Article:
May 25: Waking briefly from a deep slumber, the board of directors discovers the Internets, and concludes that Gannett is going to hell in a hand basket. Reportedly turned down by its first two outside candidates, the board settles on No. 3: Dubow (left), head of the TV division. Gannett stock closes: $75.31 a share.
May 26: The New York-based Gawker media blog headlines Dubow's appointment in six words: "Gannett newspapers to get somehow dumber."
Nov. 2: Dubow reveals a major part of his strategic plan to save the company: Reorganize GCI's newspaper newsrooms around the newly created Information Center model. "This looks an awful lot like rearranging the deck chairs on the Titanic,'' writes a certain blogger, who's privately tracking Gannett. Stock closes: $58.25.
Dec. 29: In one of the first labor-management skirmishes over the Information Center idea, top executives at The Indianapolis Star (left) back down over demands that newsroom employees write advertorials.
March 16: Shares tumble more than 4%, to $55.76, as GCI warns profits will sink. A Morgan Stanley stock analyst says: "Revenues look to be far from reaching some sort of a trough, and until we see some indication of stabilization, we would steer clear from owning the shares."
July 24: The board approves a 29% hike in the quarterly dividend, the single-biggest increase since 1995. Summering in the Hamptons, Wall Street is unimpressed. Meanwhile, the bubbling U.S. mortgage crisis grows worse and -- unknown to most employees -- begins to emerge as the biggest threat to Gannett's future.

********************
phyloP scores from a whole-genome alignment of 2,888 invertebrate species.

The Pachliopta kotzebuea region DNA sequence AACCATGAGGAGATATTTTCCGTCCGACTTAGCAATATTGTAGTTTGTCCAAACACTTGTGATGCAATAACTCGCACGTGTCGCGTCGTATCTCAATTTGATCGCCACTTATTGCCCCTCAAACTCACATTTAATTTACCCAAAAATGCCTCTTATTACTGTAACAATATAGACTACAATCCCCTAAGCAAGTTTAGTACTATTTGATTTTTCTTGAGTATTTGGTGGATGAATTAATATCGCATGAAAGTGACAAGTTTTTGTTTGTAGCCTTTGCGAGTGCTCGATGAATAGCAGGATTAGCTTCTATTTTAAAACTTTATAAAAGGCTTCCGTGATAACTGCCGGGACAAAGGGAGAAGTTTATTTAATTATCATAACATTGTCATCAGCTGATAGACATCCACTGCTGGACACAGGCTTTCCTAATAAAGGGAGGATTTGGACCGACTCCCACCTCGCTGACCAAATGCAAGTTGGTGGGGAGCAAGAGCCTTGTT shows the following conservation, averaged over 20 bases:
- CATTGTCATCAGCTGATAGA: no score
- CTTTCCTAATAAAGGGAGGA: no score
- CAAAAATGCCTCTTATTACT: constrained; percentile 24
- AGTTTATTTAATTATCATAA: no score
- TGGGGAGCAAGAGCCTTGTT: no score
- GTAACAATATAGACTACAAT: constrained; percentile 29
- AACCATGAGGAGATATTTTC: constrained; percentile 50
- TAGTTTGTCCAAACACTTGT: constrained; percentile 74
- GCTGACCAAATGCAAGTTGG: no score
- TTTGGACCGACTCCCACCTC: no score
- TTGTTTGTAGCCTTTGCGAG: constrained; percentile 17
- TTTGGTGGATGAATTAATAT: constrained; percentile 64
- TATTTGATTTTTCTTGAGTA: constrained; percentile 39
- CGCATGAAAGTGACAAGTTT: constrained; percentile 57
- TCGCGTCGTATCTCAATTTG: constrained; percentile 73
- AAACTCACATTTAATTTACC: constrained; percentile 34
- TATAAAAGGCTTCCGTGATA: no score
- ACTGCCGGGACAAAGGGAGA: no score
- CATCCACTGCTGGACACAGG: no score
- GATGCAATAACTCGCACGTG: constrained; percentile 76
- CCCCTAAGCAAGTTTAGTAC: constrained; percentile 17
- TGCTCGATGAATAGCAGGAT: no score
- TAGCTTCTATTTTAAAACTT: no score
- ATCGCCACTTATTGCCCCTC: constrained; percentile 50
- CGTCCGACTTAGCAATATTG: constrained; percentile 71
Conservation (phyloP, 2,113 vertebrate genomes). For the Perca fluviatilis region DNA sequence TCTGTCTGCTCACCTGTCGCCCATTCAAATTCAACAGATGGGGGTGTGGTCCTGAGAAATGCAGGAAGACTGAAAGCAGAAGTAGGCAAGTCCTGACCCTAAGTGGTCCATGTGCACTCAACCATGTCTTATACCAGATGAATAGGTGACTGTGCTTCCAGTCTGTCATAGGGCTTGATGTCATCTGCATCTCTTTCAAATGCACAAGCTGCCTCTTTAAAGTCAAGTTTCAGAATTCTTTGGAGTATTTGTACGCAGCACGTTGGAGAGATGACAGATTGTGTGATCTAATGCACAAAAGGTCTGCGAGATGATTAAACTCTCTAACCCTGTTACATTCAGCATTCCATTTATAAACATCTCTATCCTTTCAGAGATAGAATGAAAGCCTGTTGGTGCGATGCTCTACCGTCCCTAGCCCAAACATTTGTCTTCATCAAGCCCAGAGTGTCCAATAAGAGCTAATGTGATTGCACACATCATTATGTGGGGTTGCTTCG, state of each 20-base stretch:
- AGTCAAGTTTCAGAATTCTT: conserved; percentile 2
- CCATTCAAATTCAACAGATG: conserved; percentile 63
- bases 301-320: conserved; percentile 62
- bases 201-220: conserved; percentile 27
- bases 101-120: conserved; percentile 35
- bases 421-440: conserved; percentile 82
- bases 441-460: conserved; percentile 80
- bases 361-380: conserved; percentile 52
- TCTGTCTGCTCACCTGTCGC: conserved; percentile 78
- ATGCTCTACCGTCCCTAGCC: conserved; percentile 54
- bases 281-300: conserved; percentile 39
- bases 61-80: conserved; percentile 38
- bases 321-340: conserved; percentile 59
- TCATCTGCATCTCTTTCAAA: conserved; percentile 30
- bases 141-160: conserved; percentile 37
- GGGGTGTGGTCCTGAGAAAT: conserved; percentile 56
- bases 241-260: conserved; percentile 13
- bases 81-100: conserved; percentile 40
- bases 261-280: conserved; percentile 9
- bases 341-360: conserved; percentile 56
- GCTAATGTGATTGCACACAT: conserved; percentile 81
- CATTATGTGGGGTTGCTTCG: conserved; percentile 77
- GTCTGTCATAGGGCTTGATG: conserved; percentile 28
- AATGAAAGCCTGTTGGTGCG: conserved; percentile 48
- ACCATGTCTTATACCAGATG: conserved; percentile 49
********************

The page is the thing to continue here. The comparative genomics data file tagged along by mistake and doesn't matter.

Aug. 10: Dubow denies a Wall Street Journal report that says top management is preparing GCI for a sale. Stock closes: $47.37.
Sept. 11: In an alarming memo, Dubow warns that progress is coming too slowly, and hints at a big downsizing: "This is the hard part. This is where transformation gets really difficult. I want to begin talking with you more about this process and what it means. I can't take away all the pain and doubt, but I can help lead you through it." Also, Gannett Blog emerges from stealth mode, appearing in public for the first time.
Oct. 24: Former NBC News president Neal Shapiro named to the board of directors.
Nov. 8: Private investment company Brandes Investment Partners doubles its GCI ownership, for the first time claiming an 11% stake. Gannett Blog traffic surges. Stock closes: $40.44.
Dec. 7: In a dramatic downsizing, USA Today buys out 43 newsroom employees, nearly 9% of all -- losing some of the No. 1 circulation newspaper's high-profile staffers. (Those outmoded digital dinosaurs included a guy with an idea for blog. Oops!)
Jan. 10: One of the company's most powerful executives, newspaper division chief Sue Clark-Johnson, announces plans to retire; she's later replaced by Phoenix GCI executive Bob Dickey (left). The next day, former USA Today reporter and editor Jim Hopkins reveals he has been the anonymous editor of the nascent Gannett Blog.
Feb. 15: The Poopgate scandal grabs headlines, as Courier-Post employees in Cherry Hill, N.J., threaten a U.S. Labor Department complaint if they don't get paid for overtime they have worked.
Feb. 28: The 2007 Annual Report reveals that GCI's workforce plunged 7% in the previous year, to 46,100. Looking ahead to 2008, Dubow promises: "I assure you, you will see progress." Stock closes: $30.23.